Others conclude from verse 14 that the text means as far as the sea rather than indicating a journey by sea. Furthermore, they claim Luke has not included the names of any other towns they passed through as he normally does. Therefore, a strong indication that Paul and his Berean friends took a boat. I am merely telling you all this to suggest that you take a boat down to Athens as it will be quicker and you don't have to worry about encountering the pursuers.  


Two of you have asked me:


1.         Why Silas and Timothy were left in Berea and why they didn't accompany Paul to Athens?

2.         Were they in any danger being left behind like that?


Ross thinks the answer to the first question is likely one of the following:

1.       If other than walking there may not have been sufficient transport (donkey and cart) to take an additional two people in this case Silas and Timothy. 

2.       That the mob were not interested in Silas and Timothy and therefore having them travel with Paul and his companions would have slowed up the escape.

3.       Silas and Timothy were to continue supporting the new church in its infancy until called for.

4.       Silas and Timothy may have acted as a decoy if necessary.


I think the most obvious reason for Silas and Timothy staying back in Berea is to strengthen the fledgling church. To stay on and teach them more while Paul was taken away by the Bereans for his own protection. As Ross indicated with his second point Paul appears to have been the only one in danger. The rabble rousers from Thessalonica were only interested in pursuing Paul. So I don't think Silas and Timothy were in any danger. That is clearly the case when we now know that Timothy was sent to Thessalonica. For him to be sent there indicates he was not in the same danger as Paul. But also bear in mind that these early disciples didn't decide on whether they should stay or go on the basis of any danger involved. They simply followed the promptings of the Holy Spirit, fully convinced that God was able to protect them along the way.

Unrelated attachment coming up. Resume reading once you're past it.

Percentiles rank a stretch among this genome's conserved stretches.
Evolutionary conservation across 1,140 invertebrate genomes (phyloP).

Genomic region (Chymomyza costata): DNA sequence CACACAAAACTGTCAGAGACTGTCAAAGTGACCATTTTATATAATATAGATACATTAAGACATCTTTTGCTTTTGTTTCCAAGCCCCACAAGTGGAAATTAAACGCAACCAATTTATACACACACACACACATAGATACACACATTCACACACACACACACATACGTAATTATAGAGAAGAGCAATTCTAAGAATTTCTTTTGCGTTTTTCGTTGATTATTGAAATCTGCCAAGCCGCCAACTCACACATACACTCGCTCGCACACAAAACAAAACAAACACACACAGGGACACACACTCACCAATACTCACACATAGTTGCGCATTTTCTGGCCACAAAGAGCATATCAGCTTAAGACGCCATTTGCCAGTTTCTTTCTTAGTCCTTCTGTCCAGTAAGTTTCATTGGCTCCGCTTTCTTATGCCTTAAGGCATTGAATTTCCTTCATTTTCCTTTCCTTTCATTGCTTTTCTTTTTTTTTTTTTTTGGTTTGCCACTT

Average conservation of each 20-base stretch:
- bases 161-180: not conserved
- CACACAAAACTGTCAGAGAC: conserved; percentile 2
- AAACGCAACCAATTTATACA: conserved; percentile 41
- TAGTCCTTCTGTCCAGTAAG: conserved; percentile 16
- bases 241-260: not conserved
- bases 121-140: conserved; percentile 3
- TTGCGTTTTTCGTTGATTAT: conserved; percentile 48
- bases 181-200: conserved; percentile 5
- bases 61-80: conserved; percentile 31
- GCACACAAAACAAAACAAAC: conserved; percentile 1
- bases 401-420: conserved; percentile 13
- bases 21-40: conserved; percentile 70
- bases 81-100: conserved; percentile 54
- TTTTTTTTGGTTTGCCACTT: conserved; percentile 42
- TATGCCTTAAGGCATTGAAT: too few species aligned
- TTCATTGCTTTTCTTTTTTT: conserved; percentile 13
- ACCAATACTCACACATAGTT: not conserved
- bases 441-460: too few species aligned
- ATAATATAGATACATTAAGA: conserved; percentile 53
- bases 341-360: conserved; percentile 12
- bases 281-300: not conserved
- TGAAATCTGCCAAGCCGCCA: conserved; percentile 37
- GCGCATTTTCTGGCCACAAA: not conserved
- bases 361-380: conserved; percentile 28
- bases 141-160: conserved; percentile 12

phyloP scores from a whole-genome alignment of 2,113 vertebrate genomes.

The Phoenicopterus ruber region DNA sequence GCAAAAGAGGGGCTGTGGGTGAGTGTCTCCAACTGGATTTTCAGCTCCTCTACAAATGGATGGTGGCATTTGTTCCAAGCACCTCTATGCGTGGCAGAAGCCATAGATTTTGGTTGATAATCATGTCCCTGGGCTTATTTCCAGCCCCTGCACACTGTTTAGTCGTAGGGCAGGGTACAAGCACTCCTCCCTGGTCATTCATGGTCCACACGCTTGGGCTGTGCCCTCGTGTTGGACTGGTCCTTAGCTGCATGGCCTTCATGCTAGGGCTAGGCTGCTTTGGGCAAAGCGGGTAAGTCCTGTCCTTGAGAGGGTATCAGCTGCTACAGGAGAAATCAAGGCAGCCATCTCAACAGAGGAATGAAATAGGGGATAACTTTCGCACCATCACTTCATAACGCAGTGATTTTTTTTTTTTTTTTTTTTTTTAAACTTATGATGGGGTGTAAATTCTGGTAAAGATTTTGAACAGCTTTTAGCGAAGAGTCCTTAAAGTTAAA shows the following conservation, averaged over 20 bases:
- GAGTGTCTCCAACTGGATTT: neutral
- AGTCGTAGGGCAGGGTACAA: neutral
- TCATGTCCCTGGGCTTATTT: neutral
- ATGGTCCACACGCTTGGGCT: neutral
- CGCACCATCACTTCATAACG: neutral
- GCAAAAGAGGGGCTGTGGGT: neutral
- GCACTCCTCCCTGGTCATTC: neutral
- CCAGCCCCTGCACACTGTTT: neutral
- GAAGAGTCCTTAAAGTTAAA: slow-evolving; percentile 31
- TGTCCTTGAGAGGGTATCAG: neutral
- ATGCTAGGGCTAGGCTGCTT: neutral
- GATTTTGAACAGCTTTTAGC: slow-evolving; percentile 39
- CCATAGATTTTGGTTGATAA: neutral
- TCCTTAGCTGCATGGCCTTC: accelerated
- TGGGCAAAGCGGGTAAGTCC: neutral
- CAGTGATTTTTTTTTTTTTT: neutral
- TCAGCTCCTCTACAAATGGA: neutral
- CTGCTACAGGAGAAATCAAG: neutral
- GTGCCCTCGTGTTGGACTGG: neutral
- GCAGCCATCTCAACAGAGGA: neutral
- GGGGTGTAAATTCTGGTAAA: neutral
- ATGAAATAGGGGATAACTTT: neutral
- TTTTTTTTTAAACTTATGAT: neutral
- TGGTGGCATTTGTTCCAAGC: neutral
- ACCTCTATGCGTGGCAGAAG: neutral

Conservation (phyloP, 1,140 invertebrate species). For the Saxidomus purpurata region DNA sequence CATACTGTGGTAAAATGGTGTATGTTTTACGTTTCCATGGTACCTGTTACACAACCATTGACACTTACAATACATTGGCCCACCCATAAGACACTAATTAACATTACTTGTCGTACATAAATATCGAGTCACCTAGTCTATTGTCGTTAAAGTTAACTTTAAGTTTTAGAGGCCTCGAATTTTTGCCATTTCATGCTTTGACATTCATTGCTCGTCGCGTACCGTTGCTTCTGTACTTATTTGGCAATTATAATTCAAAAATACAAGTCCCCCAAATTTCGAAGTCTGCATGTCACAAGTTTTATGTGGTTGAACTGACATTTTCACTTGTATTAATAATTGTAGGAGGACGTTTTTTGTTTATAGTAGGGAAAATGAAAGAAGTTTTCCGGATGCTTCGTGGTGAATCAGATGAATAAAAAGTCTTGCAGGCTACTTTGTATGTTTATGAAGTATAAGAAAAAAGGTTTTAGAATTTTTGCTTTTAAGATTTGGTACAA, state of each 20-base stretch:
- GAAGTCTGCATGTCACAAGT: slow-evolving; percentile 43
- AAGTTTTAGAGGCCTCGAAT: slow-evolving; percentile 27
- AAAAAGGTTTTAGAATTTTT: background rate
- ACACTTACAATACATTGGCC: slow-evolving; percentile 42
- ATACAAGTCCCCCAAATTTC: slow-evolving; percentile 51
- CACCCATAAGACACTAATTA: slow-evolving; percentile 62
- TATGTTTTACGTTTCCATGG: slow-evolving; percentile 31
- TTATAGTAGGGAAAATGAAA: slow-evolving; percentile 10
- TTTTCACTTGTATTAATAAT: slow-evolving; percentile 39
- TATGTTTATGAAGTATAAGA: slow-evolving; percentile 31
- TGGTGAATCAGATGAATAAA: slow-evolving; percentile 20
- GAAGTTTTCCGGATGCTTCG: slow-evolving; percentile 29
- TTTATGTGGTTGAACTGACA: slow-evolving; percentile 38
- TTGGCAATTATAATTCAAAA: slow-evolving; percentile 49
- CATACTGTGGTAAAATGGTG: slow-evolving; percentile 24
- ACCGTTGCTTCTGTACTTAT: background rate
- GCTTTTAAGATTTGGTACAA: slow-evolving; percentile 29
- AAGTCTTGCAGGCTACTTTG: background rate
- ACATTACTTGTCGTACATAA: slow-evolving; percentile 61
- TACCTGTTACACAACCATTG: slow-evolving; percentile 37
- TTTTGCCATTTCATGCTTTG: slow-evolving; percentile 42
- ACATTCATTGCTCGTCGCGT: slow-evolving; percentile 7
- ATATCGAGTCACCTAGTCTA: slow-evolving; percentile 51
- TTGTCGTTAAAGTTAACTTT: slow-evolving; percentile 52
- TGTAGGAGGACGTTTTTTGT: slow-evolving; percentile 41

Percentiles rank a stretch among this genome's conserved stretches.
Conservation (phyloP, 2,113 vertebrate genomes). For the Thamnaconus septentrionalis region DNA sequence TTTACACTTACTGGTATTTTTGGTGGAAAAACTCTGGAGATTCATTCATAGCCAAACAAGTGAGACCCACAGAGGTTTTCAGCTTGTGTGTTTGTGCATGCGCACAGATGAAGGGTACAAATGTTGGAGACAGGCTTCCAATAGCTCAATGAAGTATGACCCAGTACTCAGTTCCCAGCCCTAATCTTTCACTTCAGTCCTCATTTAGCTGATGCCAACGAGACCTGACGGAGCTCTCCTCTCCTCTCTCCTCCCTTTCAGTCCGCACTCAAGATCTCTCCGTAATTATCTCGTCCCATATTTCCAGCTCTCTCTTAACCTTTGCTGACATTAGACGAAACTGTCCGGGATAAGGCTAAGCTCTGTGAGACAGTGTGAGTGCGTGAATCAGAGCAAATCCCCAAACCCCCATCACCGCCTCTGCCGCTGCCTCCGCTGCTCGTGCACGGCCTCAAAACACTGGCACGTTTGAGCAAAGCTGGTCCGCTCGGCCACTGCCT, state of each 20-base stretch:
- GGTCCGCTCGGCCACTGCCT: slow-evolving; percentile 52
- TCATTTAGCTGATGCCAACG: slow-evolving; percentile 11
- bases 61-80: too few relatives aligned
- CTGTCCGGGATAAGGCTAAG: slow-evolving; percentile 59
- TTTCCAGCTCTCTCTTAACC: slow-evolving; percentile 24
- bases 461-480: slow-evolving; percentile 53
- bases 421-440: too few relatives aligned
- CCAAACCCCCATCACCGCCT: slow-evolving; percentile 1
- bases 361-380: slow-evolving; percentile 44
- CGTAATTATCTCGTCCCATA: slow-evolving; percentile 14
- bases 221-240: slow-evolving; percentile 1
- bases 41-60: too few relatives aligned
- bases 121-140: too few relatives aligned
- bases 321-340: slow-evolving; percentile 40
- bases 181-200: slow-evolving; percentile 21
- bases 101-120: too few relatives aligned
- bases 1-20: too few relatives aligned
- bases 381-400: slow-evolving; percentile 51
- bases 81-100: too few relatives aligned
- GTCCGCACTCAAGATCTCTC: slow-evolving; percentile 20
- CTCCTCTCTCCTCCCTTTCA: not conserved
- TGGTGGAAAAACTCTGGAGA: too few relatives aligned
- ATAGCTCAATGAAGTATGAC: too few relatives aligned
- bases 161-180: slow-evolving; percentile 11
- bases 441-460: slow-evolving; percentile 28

I am delighted that the way I have written these last couple of Gemz have prompted a number of you to respond who don't normally respond, but wanted to tell me how you read each Gemz even though you may not normally respond. Of course, I am delighted to hear from you when you respond because it assures me that there are still some awake out there. Awake or Alive. 


More importantly than whether Paul took a boat or not is what he has been doing in your absence. 


Paul’s Speech at the Areopagus

So Paul, standing before the council, addressed them as follows: “Men of Athens, I notice that you are very religious in every way,

for as I was walking along I saw your many shrines. And one of your altars had this inscription on it: ‘To an Unknown God.’ This God, whom you worship without knowing, is the one I’m telling you about.

 “He is the God who made the world and everything in it. Since he is Lord of heaven and earth, he doesn’t live in man-made temples,

and human hands can’t serve his needs—for he has no needs. He himself gives life and breath to everything, and he satisfies every need.

From one man he created all the nations throughout the whole earth. He decided beforehand when they should rise and fall, and he determined their boundaries.

“His purpose was for the nations to seek after God and perhaps feel their way toward him and find him—though he is not far from any one of us.

For in him we live and move and exist. As some of your own poets have said, ‘We are his offspring.’

And since this is true, we shouldn’t think of God as an idol designed by craftsmen from gold or silver or stone.

 “God overlooked people’s ignorance about these things in earlier times, but now he commands everyone everywhere to repent of their sins and turn     to him.

For he has set a day for judging the world with justice by the man he has appointed, and he proved to everyone who this is by raising him from the dead.” (Acts 17:22-31)


The Reactions of the Athenians

When they heard Paul speak about the resurrection of the dead, some laughed in contempt, but others said, “We want to hear more about this later.”

That ended Paul’s discussion with them, but some joined him and became believers. Among them were Dionysius, a member of the council, a woman named Damaris, and others with them. (Acts 17:32-34)



Life is lived best when we compromise least. Deron Spoo


It’s easier to be a thermometer than a thermostat:  A thermometer reacts to temperature; a thermostat regulates temperature. 


Point being, become a regulator of the environment around you rather than a reactor to your circumstances. Ian


Be the salt and light you actually are; rather than react to those around. 

Don't react unthinkingly, rather make yours a reasoned response. Ian